From the first time I heard about “Pride of Baghdad” I was intrigued. A graphic novel based on the true story of a pride of lions released from the zoo during the bombing of Baghdad? Just the cover captivated me, (since every copy I saw in stores was wrapped, this was often all I got a chance to see), the eyes of a male lion staring out beneath iron bars and rubble. I had wanted to read it for so long, but always made excuses not to buy it. But over winter break I discovered, overjoyed, that Borders was having a Buy One, Get One Half Off special with graphic novels, and used this as the excuse to purchase “Pride of Baghdad” and the hardcover edition of the first two volumes of “Y: The Last Man”- both, I realized later, written by the fantastic Brian K. Vaughan.
“Pride of Baghdad” follows four lions- the young pride leader Zill, the young cub Ali and his mother Noor, and the old, half blind Safa- after they are released from the Baghdad Zoo during the chaos of a bombing. It begins with the four in their pen, Safa content with her home at the zoo, while Zill and Ali live complacently and Noor attempts to plot escape with the gazelles- the four of them an obvious allegory. All of their plans and ideals are thrown aside, however, when United States fighter planes fly overhead and drop bombs that destroy the cages of the zoo. And from there, I won’t detail much.
I think it’s a little hard to write about “Pride” without letting loose any minor spoilers. I would love to talk about the end, and how every time I read it I get choked up. I would like to talk about all the symbolism that pervades throughout the novel. But I don’t want to ruin anything for you. And to be perfectly honest, I’m not sure I understand all of the symbolism. But I’ll try to mention it without ruining anything for you, I promise.
“Pride” is comparable to “Animal Farm”: You can read it without understanding the whole allegory, and it’ll still be a beautiful, powerful piece, but the entire time you’ll be wondering what it is you’re not getting. I don’t think I know enough about the history of the Middle East to understand the allegory fully, but I wish I did. Honestly I’d like to sit down with a study group (anybody in?) and discuss the symbolism and allegory within “Pride”. There are layers and layers beneath what you see on the surface, which is, in large part, what makes this book so great. Does Fajir the bear represent fundamentalist Islam or the after effects of Russian involvement? What about Rashid the pet? And how exactly should the reader interpret the last spoken dialogue? I could go on, rambling to myself about symbolism I don’t fully understand, but I’d rather not give anything else away.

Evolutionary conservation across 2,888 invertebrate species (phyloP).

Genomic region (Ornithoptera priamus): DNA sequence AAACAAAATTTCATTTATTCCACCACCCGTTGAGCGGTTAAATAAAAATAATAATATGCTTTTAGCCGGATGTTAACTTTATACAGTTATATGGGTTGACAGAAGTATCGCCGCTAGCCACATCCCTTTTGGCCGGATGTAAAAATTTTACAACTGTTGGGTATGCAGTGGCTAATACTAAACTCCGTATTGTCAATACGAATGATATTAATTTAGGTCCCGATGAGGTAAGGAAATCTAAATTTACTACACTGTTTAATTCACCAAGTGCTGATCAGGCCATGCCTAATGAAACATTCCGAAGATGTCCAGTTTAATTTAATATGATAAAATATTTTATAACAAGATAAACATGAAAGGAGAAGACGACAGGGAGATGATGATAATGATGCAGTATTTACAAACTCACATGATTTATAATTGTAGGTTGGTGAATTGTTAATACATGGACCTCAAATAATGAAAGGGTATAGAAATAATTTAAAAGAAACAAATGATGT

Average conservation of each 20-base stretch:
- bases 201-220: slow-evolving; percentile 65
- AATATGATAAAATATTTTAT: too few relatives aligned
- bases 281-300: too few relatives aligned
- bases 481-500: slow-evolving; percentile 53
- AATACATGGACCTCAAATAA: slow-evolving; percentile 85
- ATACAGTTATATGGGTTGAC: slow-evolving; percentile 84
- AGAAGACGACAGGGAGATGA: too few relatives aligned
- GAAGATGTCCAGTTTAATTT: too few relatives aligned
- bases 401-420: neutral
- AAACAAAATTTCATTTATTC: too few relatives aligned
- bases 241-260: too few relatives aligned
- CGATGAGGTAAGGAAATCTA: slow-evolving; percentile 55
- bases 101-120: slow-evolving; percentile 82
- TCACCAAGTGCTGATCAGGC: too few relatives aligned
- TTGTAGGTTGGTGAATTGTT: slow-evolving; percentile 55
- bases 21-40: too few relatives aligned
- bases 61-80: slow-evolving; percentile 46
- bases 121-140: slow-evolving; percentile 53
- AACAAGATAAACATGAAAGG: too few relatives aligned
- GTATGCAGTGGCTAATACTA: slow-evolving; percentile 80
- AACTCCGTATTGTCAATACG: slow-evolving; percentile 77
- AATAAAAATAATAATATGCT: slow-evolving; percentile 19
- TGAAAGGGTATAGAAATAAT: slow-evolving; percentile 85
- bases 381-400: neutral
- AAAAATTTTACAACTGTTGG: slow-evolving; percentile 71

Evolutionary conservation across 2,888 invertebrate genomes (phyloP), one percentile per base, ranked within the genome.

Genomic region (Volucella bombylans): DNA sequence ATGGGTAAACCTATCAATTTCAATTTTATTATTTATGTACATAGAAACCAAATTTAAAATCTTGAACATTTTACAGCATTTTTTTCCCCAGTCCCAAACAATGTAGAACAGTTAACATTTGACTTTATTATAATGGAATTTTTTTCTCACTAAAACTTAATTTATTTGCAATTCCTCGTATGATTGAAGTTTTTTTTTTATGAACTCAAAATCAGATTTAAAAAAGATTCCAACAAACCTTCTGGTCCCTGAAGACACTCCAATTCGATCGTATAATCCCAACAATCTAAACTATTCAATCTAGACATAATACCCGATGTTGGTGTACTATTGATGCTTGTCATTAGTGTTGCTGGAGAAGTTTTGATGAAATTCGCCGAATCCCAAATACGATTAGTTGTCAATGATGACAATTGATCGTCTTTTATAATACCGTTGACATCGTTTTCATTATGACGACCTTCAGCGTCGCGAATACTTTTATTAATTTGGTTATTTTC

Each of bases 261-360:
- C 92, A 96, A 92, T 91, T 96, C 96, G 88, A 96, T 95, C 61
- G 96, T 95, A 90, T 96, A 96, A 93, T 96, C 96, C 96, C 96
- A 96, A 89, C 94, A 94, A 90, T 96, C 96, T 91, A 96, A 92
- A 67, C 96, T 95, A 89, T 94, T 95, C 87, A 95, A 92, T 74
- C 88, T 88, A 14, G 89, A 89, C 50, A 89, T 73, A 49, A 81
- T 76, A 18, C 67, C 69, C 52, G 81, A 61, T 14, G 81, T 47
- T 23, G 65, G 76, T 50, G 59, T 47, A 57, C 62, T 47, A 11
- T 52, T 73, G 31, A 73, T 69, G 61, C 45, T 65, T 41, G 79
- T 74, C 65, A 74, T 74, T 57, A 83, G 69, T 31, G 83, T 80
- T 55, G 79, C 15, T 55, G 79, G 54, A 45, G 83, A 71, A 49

Artistically, “Pride of Baghdad” is breathtaking. The art is by Niko Henrichon, who utilizes a style that I find rather unique. The landscapes are vibrant and beautiful, and styles alternate between detailed and realistic, to sketchy and semi-stylized. Every panel, though, is beautiful in it’s own right. Whole page splashes of landscape are jaw-dropping, and panels of action are beautiful and descriptive of the movement.
When I first started reading “Pride of Baghdad” I had an initial reaction that I think a lot of other readers will have: for about a second I considered the possibility of an animated version. And the idea of one has even come up in interviews with Vaughan. (Luckily, Vaughan has stated that, unlike his other two projects, he has no intention of turning “Pride” into a film.) Because a few pages in- probably around the rape scene- you realize that such a film couldn’t be done. I don’t see how any animation studio could capture the emotion or recreate the beautiful art style that are so crucially incorporated into this story. To be perfectly honest, I’m not sure any studio worth it’s salt would be willing to tackle such an intense, powerful story. Don’t let the idea of talking animals fool you. This is not The Lion King. I wouldn’t want it made into a film simply because I would be far too terrified they would find some way to botch it. No, I am content with what I have. I’d rather not risk ruining this story with film.
“Pride” is a relatively short graphic novel- but it will stay with you forever. This is possibly one of the most powerful stories of our generations’ war yet told. (I’m not going to say it’s comparable to Maus, but…) “Pride” doesn’t take sides, and it doesn’t preach. It is just a story; one of those that give me that burning feeling in my eyes every time I finish it. If I were of lesser masculine character I would surely be bawling at the end. Just, water fountain. Every time. But of course that’s not how it is. Cuz I’m so manly.
…What? No, my contact’s just messed up.
Pride of Baghdad – Brian K. Vaughan and Nicko Henrichon